In the spring of 1964, Coach Bob Dagley had just completed his first year of coaching at Gibbs High School. They started practicing basketball again with those who would make up the 1964-65 team. The coach always scrimmaged other schools, but especially liked to scrimmage Kingston. “They were in the state tournament most every year,” he said. “I knew if we could compete with them, we could have a good team.” His Eagles practiced one night and played one night each week during Knoxville’s summer basketball league, also.
The second year coach was enjoying his role at Gibbs. “Over the summer and early in the fall, I began to see those skinny players start to grow, muscle up, and become more confident,” he said. “But, one player bothered me because I felt he had a lot more to give than he was showing me. I felt that most of the players were more serious about basketball than he was.” This young coach was about to go to another level of coaching, beyond defense and diagramed plays. He cared about his players and could not bear to see this player’s talent go untapped. “One day after the others had gone to shower, I kept him on the court to talk to him,” Dagley said. “I told him that we had a chance to have a real good ball club, but he was one of the keys to it. If he continued like he was, we would only have an average team. But, if he would put his best effort into it, we would have a real good team,” the coach added.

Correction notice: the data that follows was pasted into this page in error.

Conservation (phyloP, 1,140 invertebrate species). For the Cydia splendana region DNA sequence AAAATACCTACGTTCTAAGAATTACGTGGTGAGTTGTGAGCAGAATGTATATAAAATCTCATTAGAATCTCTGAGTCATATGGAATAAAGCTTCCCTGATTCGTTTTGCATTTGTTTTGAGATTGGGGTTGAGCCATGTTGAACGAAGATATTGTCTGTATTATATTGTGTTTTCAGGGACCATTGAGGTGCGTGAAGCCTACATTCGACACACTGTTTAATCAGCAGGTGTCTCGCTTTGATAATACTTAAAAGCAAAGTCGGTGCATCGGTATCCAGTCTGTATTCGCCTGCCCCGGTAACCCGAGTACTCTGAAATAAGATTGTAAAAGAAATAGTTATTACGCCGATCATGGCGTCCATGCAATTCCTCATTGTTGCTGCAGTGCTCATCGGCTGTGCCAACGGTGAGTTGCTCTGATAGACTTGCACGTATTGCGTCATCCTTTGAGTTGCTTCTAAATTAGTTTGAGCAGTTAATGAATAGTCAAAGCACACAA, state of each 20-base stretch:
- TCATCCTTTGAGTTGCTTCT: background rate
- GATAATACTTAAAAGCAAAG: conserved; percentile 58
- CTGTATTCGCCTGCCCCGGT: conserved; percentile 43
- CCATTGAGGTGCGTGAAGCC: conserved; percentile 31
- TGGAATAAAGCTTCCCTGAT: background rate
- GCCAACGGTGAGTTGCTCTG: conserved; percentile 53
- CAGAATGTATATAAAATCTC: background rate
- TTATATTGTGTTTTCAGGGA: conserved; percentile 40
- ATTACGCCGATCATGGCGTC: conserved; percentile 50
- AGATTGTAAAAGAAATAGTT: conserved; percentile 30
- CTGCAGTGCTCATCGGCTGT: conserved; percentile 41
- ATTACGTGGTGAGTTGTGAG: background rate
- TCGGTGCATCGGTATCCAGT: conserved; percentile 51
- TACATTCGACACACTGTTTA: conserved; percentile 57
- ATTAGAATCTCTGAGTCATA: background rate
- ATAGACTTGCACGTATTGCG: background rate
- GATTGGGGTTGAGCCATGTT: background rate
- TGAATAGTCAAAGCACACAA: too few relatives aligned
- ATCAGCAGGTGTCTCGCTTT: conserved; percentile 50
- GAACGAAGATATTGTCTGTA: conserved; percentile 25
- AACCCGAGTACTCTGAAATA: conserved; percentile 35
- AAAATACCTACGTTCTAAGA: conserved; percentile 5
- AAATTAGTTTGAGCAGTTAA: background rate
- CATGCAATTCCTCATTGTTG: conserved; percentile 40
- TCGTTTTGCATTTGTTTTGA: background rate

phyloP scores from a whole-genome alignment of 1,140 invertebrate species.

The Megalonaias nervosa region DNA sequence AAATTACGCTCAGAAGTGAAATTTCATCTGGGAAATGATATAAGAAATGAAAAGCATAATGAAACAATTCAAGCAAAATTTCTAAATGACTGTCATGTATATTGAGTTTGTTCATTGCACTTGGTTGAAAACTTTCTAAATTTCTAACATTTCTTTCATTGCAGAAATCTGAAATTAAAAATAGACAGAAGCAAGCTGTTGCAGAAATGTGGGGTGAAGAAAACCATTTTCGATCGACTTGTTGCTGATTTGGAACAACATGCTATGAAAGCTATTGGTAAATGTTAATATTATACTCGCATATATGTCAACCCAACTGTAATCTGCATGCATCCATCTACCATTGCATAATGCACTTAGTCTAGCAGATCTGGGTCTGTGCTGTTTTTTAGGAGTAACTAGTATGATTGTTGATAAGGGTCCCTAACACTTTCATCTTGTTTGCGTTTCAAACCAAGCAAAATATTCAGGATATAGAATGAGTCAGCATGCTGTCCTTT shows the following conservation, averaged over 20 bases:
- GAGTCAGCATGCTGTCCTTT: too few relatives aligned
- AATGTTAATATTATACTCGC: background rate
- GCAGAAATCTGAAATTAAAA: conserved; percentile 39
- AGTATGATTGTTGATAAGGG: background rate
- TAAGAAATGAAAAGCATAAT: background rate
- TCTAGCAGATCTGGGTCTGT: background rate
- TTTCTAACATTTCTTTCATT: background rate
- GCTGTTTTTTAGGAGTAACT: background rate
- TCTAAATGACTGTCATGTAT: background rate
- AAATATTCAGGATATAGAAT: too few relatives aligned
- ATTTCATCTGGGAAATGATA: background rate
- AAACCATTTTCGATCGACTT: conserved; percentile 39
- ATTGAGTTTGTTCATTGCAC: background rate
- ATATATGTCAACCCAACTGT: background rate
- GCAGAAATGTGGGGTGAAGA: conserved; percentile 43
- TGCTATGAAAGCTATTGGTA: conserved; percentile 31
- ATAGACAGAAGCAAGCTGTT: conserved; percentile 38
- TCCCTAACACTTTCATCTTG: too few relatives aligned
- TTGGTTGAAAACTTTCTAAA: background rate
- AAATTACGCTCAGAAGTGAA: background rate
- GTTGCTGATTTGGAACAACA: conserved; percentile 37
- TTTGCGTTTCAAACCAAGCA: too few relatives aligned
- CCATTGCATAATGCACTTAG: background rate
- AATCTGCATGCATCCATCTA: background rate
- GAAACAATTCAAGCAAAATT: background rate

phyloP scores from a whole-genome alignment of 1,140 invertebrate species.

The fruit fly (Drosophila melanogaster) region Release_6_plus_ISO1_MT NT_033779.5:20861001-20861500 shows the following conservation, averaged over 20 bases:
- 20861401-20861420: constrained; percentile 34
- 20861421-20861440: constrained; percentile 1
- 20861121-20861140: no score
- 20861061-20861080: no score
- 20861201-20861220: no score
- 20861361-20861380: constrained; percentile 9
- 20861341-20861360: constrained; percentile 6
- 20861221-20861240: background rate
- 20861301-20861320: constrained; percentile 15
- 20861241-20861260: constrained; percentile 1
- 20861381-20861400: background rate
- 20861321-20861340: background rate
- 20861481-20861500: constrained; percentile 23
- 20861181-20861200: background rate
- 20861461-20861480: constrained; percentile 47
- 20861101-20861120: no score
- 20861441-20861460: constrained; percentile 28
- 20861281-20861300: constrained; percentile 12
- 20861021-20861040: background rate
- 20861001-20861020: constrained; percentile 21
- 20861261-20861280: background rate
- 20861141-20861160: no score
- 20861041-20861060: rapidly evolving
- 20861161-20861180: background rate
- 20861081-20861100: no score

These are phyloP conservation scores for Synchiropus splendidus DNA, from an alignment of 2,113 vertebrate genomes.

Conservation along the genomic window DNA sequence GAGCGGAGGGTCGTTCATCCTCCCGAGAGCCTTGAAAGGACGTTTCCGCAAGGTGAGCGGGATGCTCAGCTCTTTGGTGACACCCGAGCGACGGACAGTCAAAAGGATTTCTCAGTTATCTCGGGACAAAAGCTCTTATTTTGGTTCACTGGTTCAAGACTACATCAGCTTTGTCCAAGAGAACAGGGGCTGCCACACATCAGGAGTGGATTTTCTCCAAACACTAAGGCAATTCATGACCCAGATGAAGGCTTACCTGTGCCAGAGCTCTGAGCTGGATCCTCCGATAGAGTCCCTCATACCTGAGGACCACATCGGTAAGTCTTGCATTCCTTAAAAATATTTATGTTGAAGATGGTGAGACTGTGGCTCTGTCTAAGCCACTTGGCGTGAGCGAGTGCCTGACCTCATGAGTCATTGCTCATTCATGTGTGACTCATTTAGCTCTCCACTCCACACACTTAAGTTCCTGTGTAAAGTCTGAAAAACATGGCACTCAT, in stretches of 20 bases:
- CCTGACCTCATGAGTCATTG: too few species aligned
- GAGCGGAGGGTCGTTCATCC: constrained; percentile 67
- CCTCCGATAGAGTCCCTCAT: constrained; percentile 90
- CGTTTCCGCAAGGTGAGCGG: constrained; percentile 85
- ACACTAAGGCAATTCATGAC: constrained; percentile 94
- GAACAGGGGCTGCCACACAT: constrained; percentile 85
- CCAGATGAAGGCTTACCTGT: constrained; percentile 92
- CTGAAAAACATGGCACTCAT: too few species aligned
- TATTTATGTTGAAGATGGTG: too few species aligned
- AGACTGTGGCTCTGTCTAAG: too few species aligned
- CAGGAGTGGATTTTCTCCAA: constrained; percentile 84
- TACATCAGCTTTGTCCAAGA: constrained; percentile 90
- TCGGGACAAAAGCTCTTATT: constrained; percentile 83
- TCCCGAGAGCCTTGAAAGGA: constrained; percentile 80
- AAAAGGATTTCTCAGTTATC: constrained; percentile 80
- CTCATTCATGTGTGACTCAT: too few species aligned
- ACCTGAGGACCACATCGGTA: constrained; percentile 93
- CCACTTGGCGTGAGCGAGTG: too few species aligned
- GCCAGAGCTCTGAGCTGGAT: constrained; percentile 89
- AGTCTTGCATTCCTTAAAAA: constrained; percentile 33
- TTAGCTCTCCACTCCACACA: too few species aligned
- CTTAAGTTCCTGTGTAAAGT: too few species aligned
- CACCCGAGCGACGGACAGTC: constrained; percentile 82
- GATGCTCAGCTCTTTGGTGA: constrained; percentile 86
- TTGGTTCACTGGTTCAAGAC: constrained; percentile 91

“I don’t recall that he ever said a word, but just looked down,” Dagley remembers. “I noticed tears coming in his eyes. I reassured him of how important he was to the success of the team. That player was a senior forward, David Widner.”
I remembered watching Widner play and was anxious to talk to him. I called No. 24. “What kind of coach was Dagley?” I asked him.
“Serious,” he replied.
The description fit Dagley, but I always thought Widner had the serious look of a competitor, too.
“I don’t ever recall having to get after him again for his lack of effort.” Dagley said. “Just overnight I could see how aggressive he was becoming, especially in rebounding. He believed that every rebound belonged to him and he fought for it. You cannot find fault with a player for being that aggressive in rebounding.” Many times, when the outside shots from his teammates did not go in, David was good at tipping them in—all to the delight of Eagles’ fans!
“We did our best,” Widner told me. It is a reoccurring theme from every player I talk to: they worked hard for their beloved coach. While Widner’s competitive spirit certainly pleased Dagley, the coach had a problem.
(Next week continues with Part II. This is No. 12 in the series about the Gibbs Eagles’ amazing 1964-65 season.)